Oscar Vault Monday – Of Mice and Men, 1939 (dir. Lewis Milestone)
I’ve waited a long time (nearly a year!) to write about 1939 as it is widely regarded as the “greatest year in Hollywood history.” I’d also not seen all ten of the nominated films into just recently (thank you very much, TCM and your 31 Days of Oscar!). So after having watched this films it came down to picking one to write about. This was also difficult because Gone With The Wind (the winner that year) is my second favorite film of all time. So this is definitely not an “Oscar got it wrong” post, but instead I decided to go with one of the least talked about films from the year. This has got to be the best adaptation of Steinbeck’s heartbreaking novel of the same name. Everything about the film is pitch-perfect. The film was nominated for four Oscars, but failed to win a single award: Best Sound Recording, Best Original Score, Best Scoring and Best Picture. The other nominees that year were Dark Victory, Goodbye, Mr. Chips, Love Affair, Mr. Smith Goes To Washington, Ninotchka, Stagecoach, The Wizard of Oz, Wuthering Heights and winner Gone With The Wind.
What really hit me was how straightforward this film was. It wasn’t overly sentimental, as films from this era sometimes are. It just presented its protagonists exactly as we see them in the book. Lennie and George’s relationship doesn’t feel forced at all; it’s more organic than many a road movie buddy picture. The men at the ranch are hard, downtrodden men, but they feel real, not like a pastiche. Aaron Copland’s score sets the tone perfectly, again, without being overly melodramatic. Lewis Milestone brings the same exquisite, light touch that he brought to All Quite On The Western Front in 1930. By that I mean that both films are filled with heavily dramatic themes, but they Milestone’s direction in the two films never once feels heavy-handed.
This film is credited with introducing its two main stars to larger audience. Burgess Meredith is perfectly cast as George; he is equal parts tough-as-nails and equal parts a most compassionate friend. Meredith’s George loves Lennie as a brother, realizing early on that he was different and would need someone to look out for him. He does his best to keep Lennie out of trouble, but as the story goes, we know he cannot be fully successful. He isn’t a perfect man, though, by any means. There are times when you can see in George’s eyes how he realizes how much easier life would be without his friend; but he’ll never abandon him. Lennie is his albatross and he will wear him around his neck until the bitter end. Although Meredith was not nominated for his role in this film, he would later receive two back-to-back Best Supporting Actor nominations in the 70s (for 1975’s The Day of the Locust and 1976’s Rocky).
I was never a big Lon Chaney, Jr. fan (although his father, Lon Chaney Sr. is one of my favorite actors of the silent era), though prior to seeing this film I think the only films I’d seen him in were 1941’s The Wolf Man and 1958’s The Defiant Ones. After watching this film, however, I became at once and irrevocably a fan. Lennie is a hard character to play. It’s easy to play the character way over the top and melodramatically. Chaney, however, gives one of the most subtle and honest performances I’ve ever seen. It actually reminded me a lot of Cliff Roberston in 1968’s Charly. Roberston won an Oscar for playing the mentally challenged Charly who befriends a mouse named Algernon and undergoes controversial medical experiments. Chaney, however, did not. In fact, Chaney was never nominated for an Academy Award during his entire forty-year career. While I haven’t seen enough of his filmography to know if he deserved a nomination for any of his other performances, I definitely feel he should have received one for his performance in this film.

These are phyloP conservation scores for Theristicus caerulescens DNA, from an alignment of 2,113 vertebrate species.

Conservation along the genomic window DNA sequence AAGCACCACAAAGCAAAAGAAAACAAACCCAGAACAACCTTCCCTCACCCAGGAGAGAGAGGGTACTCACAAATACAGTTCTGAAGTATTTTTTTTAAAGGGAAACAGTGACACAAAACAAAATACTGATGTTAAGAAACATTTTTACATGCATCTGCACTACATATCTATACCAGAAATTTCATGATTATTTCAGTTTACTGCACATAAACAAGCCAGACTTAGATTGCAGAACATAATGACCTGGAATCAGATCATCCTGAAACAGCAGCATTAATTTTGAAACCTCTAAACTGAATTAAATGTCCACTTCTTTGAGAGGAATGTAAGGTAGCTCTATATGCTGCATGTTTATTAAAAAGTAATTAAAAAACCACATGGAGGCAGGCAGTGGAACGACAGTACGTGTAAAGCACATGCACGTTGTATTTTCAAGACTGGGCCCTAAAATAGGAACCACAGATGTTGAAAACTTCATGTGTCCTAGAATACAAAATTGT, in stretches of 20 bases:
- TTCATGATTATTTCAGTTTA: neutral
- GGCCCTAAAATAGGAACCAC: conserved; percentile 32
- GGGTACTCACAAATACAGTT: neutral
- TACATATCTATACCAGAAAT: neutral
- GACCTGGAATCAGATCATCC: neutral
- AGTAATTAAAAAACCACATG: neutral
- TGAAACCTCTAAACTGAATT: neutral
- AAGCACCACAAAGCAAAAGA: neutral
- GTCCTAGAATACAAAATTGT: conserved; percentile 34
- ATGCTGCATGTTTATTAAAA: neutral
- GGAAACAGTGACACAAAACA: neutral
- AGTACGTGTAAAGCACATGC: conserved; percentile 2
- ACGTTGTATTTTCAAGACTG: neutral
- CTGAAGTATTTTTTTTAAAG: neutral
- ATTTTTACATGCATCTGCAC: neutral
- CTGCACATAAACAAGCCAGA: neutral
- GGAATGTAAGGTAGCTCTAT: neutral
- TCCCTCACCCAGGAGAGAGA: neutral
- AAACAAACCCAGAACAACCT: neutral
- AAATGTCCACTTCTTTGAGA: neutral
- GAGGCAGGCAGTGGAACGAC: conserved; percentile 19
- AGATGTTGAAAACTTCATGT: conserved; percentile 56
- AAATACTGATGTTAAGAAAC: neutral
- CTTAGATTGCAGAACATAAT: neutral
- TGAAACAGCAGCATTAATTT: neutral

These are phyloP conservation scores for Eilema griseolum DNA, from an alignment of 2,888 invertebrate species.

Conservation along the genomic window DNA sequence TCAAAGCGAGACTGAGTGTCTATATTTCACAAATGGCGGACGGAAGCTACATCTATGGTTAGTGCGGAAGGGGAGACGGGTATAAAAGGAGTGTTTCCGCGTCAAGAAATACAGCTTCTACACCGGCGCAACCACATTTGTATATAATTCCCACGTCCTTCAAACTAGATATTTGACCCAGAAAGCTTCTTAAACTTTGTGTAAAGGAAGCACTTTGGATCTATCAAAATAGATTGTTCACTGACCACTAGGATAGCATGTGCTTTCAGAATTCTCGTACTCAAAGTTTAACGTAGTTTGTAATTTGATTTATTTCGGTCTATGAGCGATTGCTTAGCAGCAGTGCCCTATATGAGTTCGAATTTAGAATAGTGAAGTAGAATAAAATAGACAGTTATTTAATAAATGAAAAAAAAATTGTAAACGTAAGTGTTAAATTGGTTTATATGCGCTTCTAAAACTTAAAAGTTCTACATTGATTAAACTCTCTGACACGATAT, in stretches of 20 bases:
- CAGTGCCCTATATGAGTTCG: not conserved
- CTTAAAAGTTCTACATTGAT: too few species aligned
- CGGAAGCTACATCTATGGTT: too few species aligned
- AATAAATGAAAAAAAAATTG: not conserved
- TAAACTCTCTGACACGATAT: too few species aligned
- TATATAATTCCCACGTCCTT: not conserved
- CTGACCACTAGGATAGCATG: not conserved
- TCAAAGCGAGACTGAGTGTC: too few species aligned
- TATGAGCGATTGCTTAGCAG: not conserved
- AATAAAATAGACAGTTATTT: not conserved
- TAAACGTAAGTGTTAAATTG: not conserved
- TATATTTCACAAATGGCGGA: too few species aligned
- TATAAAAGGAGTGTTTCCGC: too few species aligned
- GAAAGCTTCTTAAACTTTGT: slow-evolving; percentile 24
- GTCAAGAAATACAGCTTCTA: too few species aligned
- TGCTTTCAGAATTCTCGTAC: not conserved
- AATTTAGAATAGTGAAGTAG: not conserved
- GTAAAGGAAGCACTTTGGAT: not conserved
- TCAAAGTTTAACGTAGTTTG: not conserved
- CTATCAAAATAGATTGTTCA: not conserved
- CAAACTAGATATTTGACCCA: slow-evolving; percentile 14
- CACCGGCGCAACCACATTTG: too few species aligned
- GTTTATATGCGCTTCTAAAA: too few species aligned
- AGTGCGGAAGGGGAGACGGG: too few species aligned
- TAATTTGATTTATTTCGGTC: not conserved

Betty Field is marvelous as Mae, the unhappy wife of Curley, the son of the owner of the ranch. This character requires equal parts innocence and fierce sexuality, both of which Field manages to exude with perfect ease. Another character that could have been played way over the top, Field manages to make the audience empathize with her character’s plight. If you’re interested in seeing more of what Field can do, I highly recommend you see 1962’s Birdman of Alcatraz, where Field co-stars with Burt Lancaster and Thelma Ritter.
I love the scene between Chaney’s Lennie and Field’s Mae towards the end of the film. The two are such kindred spirits, dreamers living in a hard world. If you’ve read the book, you know how the scene is going to play out and that just adds to the heartbreak at the scene’s denouement.
The very end of the film is probably one of the most harrowing ends to a film I’ve ever seen. I’d read the book and seen a few other film versions of this story, but I was still not prepared for the emotions this scene dragged out of me. It’s filled with such compassion and utter heartbreak and it’s so tastefully filmed; it’s just the perfect amount of devastation.
If you’re interested in purchasing this film, you can do so here.